144 F-21 Fighters for India; Will Lockheed Martin’s New Approach to Marketing the F-16 Succeed?
On February 20th 2019 the Lockheed Martin Corporation unveiled the F-21 single engine light multirole fighter in a bid to win a $15 billion contract to manufacture 144 aircraft for the Indian Air Force. The fighter would be manufactured jointly with India’s Tata Advanced Systems in the country. While touted as an entirely new platform however, upon closer look the F-21 appears to be a new design for a heavily modernised F-16 Fighting Falcon – a legacy platform which as been in service for 41 years since 1978 and which is increasingly being phased out of service by the United States and its allies in favour of newer platforms.
Analysts and officials alike have increasingly alluded to the obsolescence of the F-16 design in modern warfare, as well as that of its heavier twin engine counterpart the F-15 and its carrier based analogue the F-18. One prominent examples was Singaporean Defence Minister Ng Eng Hen, who stated in 2019 regarding his own country’s fleet of Fighting Falcons: “F-16s would face obsolescence beyond 2030.” U.S. Air Force Air Combat Command chief General Mike Hostage for similarly predicted that the fighter would be essentially obsolete by the year 2024 – as well as the F-15.
With the Indian Air Force fielding one of the most capable combat fleets in the world and deploying a number of world leading fighter designs such as the Su-30MKI air superiority platform, the service has been highly reluctant to acquire the F-16. Not only is the aircraft closely associated with the Pakistani Air Force, which deployed the platforms in the 1980s Afghan War and later Kargil War, but it is also a fighter the Indian Air Force itself surpassed with the capabilities of its own medium weight fighter – the MiG-29. The fact that patrolling MiG-29s were capable of deterring Pakistani Fighting Falcons from intervening in the Kargil War, due to the Soviet platform’s vastly superior capabilities, had considerable impacts on the Indian military’s impression of the F-16 – which even in the 1990s appeared inadequate to provide an advantage.
To dissociate the new heavily upgraded F-16 fighters from their older counterparts in Pakistani service – platforms such as the F-16C which are deployed by American allies in almost two dozen countries – Lockheed Martin has rebranded its advanced new variant of the Fighting Falcon ‘F-21.’ The aircraft is in many ways highly similar to the F-16E deployed by the United Arab Emirates Air Force – making use of the more modern 132A variant of the F110 engine, deploying a powerful active electronically scanned array (AESA) radar, and incorporating new conformal fuel tanks for an extended range. The aircraft deploys some of the latest display systems available, and is expected to be compatible with the latest AIM-120D air to air missiles with a considerable 180km range. Unlike the F-16E however, the fighter’s payload has been expanded to carry six AIM-120 missiles – two more than the original platform, as well as two AIM-9X Sidewinders for short range engagements. This gives the F-21 the same missile payload as the far heavier F-15C, and makes it potentially lethal in beyond visual range air to air combat.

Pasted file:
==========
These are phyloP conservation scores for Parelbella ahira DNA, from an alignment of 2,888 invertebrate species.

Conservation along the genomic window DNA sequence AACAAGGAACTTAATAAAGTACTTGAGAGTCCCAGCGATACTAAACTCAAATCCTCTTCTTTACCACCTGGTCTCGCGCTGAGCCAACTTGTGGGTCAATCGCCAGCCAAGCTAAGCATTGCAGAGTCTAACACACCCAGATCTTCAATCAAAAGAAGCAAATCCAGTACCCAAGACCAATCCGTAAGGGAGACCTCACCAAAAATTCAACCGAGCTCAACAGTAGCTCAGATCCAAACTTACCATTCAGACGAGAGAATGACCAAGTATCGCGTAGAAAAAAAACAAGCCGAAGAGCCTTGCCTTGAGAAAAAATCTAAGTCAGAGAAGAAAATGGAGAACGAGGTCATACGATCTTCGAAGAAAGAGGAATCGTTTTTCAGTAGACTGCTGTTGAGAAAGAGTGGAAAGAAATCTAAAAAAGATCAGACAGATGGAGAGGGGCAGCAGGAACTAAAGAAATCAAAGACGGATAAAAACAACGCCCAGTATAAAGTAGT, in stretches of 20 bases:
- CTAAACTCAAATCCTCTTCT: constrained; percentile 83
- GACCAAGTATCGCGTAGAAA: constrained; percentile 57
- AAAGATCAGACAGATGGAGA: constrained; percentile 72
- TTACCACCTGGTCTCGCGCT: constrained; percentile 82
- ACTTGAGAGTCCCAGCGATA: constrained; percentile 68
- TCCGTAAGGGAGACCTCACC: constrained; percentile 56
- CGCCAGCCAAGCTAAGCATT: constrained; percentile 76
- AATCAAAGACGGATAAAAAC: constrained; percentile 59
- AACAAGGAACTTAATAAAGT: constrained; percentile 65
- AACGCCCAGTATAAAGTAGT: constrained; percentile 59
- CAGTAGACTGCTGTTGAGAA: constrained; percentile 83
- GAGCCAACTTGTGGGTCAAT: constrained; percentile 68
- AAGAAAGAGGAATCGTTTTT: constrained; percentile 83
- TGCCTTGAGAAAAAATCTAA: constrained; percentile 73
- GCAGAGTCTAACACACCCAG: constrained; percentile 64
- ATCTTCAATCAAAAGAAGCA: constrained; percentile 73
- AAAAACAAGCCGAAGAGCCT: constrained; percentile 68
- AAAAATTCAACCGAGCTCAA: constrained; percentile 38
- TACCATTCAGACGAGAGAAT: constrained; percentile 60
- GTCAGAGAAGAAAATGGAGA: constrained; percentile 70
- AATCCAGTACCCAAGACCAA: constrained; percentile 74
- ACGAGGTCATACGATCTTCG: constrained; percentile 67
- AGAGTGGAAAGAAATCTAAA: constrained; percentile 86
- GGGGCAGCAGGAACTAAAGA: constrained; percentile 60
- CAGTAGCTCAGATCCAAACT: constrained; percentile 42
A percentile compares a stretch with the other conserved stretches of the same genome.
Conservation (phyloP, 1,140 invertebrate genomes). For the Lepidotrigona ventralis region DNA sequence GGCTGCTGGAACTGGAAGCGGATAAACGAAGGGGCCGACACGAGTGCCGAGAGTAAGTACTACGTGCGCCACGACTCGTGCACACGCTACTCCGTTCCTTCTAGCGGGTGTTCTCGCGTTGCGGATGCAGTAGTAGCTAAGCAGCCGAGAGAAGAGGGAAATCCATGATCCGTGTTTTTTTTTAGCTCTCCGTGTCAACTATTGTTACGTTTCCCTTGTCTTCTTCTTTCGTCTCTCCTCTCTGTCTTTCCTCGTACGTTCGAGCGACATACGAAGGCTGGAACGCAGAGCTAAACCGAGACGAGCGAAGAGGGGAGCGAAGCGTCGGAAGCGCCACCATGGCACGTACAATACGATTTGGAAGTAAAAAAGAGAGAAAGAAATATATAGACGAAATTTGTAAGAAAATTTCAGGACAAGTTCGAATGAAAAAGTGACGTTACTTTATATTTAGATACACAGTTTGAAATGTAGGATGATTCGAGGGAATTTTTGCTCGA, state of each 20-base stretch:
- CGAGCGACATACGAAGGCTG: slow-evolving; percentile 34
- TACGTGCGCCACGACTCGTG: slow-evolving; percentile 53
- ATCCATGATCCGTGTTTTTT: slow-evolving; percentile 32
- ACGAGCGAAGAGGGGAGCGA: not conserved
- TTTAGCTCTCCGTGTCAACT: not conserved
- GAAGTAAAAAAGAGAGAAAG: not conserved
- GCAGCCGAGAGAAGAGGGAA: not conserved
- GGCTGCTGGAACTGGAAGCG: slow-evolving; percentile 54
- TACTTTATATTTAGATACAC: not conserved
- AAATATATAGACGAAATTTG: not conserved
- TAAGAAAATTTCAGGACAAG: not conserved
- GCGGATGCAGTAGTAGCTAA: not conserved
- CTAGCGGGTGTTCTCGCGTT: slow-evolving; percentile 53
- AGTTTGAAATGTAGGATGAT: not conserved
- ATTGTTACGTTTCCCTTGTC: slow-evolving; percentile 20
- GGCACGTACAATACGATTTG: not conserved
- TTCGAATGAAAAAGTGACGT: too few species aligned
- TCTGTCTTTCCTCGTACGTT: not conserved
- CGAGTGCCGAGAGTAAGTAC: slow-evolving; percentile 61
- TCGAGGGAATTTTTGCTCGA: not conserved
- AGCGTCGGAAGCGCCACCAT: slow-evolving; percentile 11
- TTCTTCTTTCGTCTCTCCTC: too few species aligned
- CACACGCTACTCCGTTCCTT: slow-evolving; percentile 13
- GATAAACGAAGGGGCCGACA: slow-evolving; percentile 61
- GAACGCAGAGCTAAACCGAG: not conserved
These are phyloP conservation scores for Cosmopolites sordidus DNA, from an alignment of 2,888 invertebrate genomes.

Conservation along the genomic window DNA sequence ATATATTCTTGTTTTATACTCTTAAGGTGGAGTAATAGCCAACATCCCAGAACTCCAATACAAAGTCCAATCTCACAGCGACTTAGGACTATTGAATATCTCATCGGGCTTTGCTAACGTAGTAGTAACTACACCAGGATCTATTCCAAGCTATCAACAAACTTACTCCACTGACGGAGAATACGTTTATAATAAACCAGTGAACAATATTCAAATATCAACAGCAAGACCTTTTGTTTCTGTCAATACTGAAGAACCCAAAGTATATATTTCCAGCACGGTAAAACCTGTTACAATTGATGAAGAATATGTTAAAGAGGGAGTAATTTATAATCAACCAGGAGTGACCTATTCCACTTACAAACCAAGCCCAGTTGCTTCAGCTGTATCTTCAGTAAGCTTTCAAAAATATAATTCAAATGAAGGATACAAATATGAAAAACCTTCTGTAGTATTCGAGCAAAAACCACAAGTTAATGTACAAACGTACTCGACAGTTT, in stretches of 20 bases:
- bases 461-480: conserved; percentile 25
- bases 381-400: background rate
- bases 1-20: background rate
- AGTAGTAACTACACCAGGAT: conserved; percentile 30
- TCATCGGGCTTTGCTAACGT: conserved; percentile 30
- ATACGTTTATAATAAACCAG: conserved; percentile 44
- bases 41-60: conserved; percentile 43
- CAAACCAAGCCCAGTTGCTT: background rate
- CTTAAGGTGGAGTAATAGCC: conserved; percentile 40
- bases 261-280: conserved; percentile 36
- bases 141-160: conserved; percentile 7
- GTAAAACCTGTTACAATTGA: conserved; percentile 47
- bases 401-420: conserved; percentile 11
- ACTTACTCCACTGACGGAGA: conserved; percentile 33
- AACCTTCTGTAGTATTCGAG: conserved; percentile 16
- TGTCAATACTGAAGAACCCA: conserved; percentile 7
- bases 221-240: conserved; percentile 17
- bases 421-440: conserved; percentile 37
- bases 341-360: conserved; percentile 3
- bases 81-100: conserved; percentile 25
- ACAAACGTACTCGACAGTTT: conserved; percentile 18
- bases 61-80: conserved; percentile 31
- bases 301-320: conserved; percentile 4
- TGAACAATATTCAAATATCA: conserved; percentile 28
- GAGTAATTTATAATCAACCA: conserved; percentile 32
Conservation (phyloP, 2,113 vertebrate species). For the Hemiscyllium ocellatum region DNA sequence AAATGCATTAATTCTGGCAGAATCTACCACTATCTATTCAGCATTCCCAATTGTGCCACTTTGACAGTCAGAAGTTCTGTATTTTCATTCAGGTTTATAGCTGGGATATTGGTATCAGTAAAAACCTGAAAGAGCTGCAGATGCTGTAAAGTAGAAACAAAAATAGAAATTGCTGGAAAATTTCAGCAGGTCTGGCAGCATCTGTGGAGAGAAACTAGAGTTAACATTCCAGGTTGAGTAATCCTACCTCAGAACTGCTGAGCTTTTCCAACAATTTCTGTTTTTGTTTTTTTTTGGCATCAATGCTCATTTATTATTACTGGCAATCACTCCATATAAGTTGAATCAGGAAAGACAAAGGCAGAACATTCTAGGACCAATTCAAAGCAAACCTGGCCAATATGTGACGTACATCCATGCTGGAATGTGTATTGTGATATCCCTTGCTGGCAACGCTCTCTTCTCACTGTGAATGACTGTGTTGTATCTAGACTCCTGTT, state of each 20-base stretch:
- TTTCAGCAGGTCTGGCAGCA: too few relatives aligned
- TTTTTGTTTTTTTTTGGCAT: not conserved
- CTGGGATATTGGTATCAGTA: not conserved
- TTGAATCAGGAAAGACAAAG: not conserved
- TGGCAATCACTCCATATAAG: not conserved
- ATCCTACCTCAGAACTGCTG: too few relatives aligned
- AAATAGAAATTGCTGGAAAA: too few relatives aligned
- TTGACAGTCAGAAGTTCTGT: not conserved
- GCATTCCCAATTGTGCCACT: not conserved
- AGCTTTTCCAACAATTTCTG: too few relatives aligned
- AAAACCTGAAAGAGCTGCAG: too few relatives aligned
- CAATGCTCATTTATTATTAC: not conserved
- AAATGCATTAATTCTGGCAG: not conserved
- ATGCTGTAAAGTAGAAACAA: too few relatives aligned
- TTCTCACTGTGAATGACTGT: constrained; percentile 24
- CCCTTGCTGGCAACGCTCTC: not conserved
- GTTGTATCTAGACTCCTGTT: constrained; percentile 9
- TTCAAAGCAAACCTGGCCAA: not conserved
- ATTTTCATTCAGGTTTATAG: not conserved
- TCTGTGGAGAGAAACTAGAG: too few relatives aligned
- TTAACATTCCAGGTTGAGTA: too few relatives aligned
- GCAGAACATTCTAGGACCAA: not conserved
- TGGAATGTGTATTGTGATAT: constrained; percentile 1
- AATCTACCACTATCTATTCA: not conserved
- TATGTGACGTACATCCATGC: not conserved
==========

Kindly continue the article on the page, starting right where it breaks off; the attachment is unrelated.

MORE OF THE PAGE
Whether or not India’s Air Force will contract Lockheed Martin to manufacture large numbers of the F-21 remains to be seen, with a number of variables set to influence this decision. The rebranding of the F-16 to reflect its new more advanced capabilities as a ‘4+ generation’ fighter could well go a long way towards persuading officials who were sceptical of the idea of purchasing a design over 40 years old to modernise the fleet. As Vice President of Strategy and Business Development for Lockheed Martin Aeronautics, Vivek Lall, stated regarding the platform’s capabilities: “the F-21 is different, inside and out.” This is precisely the message that Lockheed Martin is attempting to convey with the renaming of the fighter – Russia adopted a similar strategy from the 1990s as its arms industry grew increasingly reliant on exports – reflecting enhancements to fourth generation designs to attain ‘4+’ or ‘4++’ generation capabilities.
The renaming of the Su-27 as ‘Su-30’ and ‘Su-35’ was a case in point. Given the difficulties of adding American fighters to the Indian fleet, which already operates arguably the most diverse range of fighter jets in the world which considerably reduces interoperability and increases operational costs, is set to be far from easy however – and with the country currently negotiating of the acquisition of the Russian MiG-35, a modernised adaptation of the MiG-29 design with arguably far superior capabilities and a lower cost, there will be a strong inclination towards acquisition of the Russian platform.
Source:- Military Watch Magazine